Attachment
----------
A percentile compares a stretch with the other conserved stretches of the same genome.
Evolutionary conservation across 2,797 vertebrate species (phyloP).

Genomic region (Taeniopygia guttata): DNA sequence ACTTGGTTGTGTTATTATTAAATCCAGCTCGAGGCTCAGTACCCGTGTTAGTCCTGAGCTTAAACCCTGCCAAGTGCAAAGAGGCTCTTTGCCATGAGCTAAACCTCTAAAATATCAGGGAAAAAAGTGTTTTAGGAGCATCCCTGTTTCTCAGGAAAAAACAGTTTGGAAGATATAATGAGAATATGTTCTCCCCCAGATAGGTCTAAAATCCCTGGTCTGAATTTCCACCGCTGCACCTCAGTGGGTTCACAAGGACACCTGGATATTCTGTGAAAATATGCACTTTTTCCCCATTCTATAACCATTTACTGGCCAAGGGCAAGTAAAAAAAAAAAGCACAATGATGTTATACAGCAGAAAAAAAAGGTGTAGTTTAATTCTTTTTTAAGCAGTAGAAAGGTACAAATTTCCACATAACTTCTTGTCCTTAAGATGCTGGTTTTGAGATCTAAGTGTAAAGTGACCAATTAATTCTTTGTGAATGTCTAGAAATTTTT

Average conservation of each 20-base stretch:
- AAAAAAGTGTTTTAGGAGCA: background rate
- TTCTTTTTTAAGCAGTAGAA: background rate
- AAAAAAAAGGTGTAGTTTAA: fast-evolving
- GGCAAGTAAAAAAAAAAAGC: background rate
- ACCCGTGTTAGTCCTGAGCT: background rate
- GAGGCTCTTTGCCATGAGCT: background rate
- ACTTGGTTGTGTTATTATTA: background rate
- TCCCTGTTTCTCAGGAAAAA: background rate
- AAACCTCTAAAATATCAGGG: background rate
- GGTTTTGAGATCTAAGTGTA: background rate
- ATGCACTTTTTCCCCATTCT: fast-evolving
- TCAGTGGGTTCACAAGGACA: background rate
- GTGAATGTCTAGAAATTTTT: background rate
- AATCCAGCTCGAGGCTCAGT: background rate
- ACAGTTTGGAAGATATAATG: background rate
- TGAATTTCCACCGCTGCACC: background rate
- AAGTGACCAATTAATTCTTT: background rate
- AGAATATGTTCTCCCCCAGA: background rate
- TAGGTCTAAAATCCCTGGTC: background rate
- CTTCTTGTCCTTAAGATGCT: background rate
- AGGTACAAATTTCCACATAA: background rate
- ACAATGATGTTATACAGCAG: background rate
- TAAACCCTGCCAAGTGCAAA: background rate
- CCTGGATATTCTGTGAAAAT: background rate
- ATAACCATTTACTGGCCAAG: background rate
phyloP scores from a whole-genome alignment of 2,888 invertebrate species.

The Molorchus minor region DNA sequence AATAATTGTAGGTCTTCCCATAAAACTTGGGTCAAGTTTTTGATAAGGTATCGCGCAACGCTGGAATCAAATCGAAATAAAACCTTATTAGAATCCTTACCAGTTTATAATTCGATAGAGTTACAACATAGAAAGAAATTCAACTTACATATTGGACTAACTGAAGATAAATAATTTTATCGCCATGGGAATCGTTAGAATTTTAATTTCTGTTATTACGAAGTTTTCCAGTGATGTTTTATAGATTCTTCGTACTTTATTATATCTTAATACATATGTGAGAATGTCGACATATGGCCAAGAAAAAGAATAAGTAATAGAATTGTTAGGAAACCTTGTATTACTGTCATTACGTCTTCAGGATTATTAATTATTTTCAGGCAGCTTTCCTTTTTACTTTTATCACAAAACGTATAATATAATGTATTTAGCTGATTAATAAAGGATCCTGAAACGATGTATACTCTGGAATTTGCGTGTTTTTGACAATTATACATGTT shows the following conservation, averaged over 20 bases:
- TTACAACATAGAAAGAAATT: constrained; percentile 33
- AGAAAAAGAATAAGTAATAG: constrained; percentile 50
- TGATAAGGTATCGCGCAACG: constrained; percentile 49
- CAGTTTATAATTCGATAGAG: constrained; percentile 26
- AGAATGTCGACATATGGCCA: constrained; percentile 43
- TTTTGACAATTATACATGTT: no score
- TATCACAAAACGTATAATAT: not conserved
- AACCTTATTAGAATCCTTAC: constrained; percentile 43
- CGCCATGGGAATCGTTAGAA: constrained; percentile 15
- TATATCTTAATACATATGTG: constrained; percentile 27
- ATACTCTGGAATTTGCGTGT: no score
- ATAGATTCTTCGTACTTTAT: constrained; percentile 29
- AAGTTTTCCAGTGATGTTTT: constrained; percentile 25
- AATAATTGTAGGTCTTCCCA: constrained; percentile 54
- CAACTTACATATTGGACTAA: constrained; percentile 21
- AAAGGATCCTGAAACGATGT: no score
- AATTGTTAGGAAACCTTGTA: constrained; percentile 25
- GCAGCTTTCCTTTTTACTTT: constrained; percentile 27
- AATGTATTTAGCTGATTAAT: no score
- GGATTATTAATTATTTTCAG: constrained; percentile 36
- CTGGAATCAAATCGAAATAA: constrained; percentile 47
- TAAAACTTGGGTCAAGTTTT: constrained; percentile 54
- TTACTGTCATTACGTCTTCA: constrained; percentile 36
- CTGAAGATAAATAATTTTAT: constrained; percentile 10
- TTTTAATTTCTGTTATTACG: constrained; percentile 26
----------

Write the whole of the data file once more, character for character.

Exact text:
A percentile compares a stretch with the other conserved stretches of the same genome.
Evolutionary conservation across 2,797 vertebrate species (phyloP).

Genomic region (Taeniopygia guttata): DNA sequence ACTTGGTTGTGTTATTATTAAATCCAGCTCGAGGCTCAGTACCCGTGTTAGTCCTGAGCTTAAACCCTGCCAAGTGCAAAGAGGCTCTTTGCCATGAGCTAAACCTCTAAAATATCAGGGAAAAAAGTGTTTTAGGAGCATCCCTGTTTCTCAGGAAAAAACAGTTTGGAAGATATAATGAGAATATGTTCTCCCCCAGATAGGTCTAAAATCCCTGGTCTGAATTTCCACCGCTGCACCTCAGTGGGTTCACAAGGACACCTGGATATTCTGTGAAAATATGCACTTTTTCCCCATTCTATAACCATTTACTGGCCAAGGGCAAGTAAAAAAAAAAAGCACAATGATGTTATACAGCAGAAAAAAAAGGTGTAGTTTAATTCTTTTTTAAGCAGTAGAAAGGTACAAATTTCCACATAACTTCTTGTCCTTAAGATGCTGGTTTTGAGATCTAAGTGTAAAGTGACCAATTAATTCTTTGTGAATGTCTAGAAATTTTT

Average conservation of each 20-base stretch:
- AAAAAAGTGTTTTAGGAGCA: background rate
- TTCTTTTTTAAGCAGTAGAA: background rate
- AAAAAAAAGGTGTAGTTTAA: fast-evolving
- GGCAAGTAAAAAAAAAAAGC: background rate
- ACCCGTGTTAGTCCTGAGCT: background rate
- GAGGCTCTTTGCCATGAGCT: background rate
- ACTTGGTTGTGTTATTATTA: background rate
- TCCCTGTTTCTCAGGAAAAA: background rate
- AAACCTCTAAAATATCAGGG: background rate
- GGTTTTGAGATCTAAGTGTA: background rate
- ATGCACTTTTTCCCCATTCT: fast-evolving
- TCAGTGGGTTCACAAGGACA: background rate
- GTGAATGTCTAGAAATTTTT: background rate
- AATCCAGCTCGAGGCTCAGT: background rate
- ACAGTTTGGAAGATATAATG: background rate
- TGAATTTCCACCGCTGCACC: background rate
- AAGTGACCAATTAATTCTTT: background rate
- AGAATATGTTCTCCCCCAGA: background rate
- TAGGTCTAAAATCCCTGGTC: background rate
- CTTCTTGTCCTTAAGATGCT: background rate
- AGGTACAAATTTCCACATAA: background rate
- ACAATGATGTTATACAGCAG: background rate
- TAAACCCTGCCAAGTGCAAA: background rate
- CCTGGATATTCTGTGAAAAT: background rate
- ATAACCATTTACTGGCCAAG: background rate
phyloP scores from a whole-genome alignment of 2,888 invertebrate species.

The Molorchus minor region DNA sequence AATAATTGTAGGTCTTCCCATAAAACTTGGGTCAAGTTTTTGATAAGGTATCGCGCAACGCTGGAATCAAATCGAAATAAAACCTTATTAGAATCCTTACCAGTTTATAATTCGATAGAGTTACAACATAGAAAGAAATTCAACTTACATATTGGACTAACTGAAGATAAATAATTTTATCGCCATGGGAATCGTTAGAATTTTAATTTCTGTTATTACGAAGTTTTCCAGTGATGTTTTATAGATTCTTCGTACTTTATTATATCTTAATACATATGTGAGAATGTCGACATATGGCCAAGAAAAAGAATAAGTAATAGAATTGTTAGGAAACCTTGTATTACTGTCATTACGTCTTCAGGATTATTAATTATTTTCAGGCAGCTTTCCTTTTTACTTTTATCACAAAACGTATAATATAATGTATTTAGCTGATTAATAAAGGATCCTGAAACGATGTATACTCTGGAATTTGCGTGTTTTTGACAATTATACATGTT shows the following conservation, averaged over 20 bases:
- TTACAACATAGAAAGAAATT: constrained; percentile 33
- AGAAAAAGAATAAGTAATAG: constrained; percentile 50
- TGATAAGGTATCGCGCAACG: constrained; percentile 49
- CAGTTTATAATTCGATAGAG: constrained; percentile 26
- AGAATGTCGACATATGGCCA: constrained; percentile 43
- TTTTGACAATTATACATGTT: no score
- TATCACAAAACGTATAATAT: not conserved
- AACCTTATTAGAATCCTTAC: constrained; percentile 43
- CGCCATGGGAATCGTTAGAA: constrained; percentile 15
- TATATCTTAATACATATGTG: constrained; percentile 27
- ATACTCTGGAATTTGCGTGT: no score
- ATAGATTCTTCGTACTTTAT: constrained; percentile 29
- AAGTTTTCCAGTGATGTTTT: constrained; percentile 25
- AATAATTGTAGGTCTTCCCA: constrained; percentile 54
- CAACTTACATATTGGACTAA: constrained; percentile 21
- AAAGGATCCTGAAACGATGT: no score
- AATTGTTAGGAAACCTTGTA: constrained; percentile 25
- GCAGCTTTCCTTTTTACTTT: constrained; percentile 27
- AATGTATTTAGCTGATTAAT: no score
- GGATTATTAATTATTTTCAG: constrained; percentile 36
- CTGGAATCAAATCGAAATAA: constrained; percentile 47
- TAAAACTTGGGTCAAGTTTT: constrained; percentile 54
- TTACTGTCATTACGTCTTCA: constrained; percentile 36
- CTGAAGATAAATAATTTTAT: constrained; percentile 10
- TTTTAATTTCTGTTATTACG: constrained; percentile 26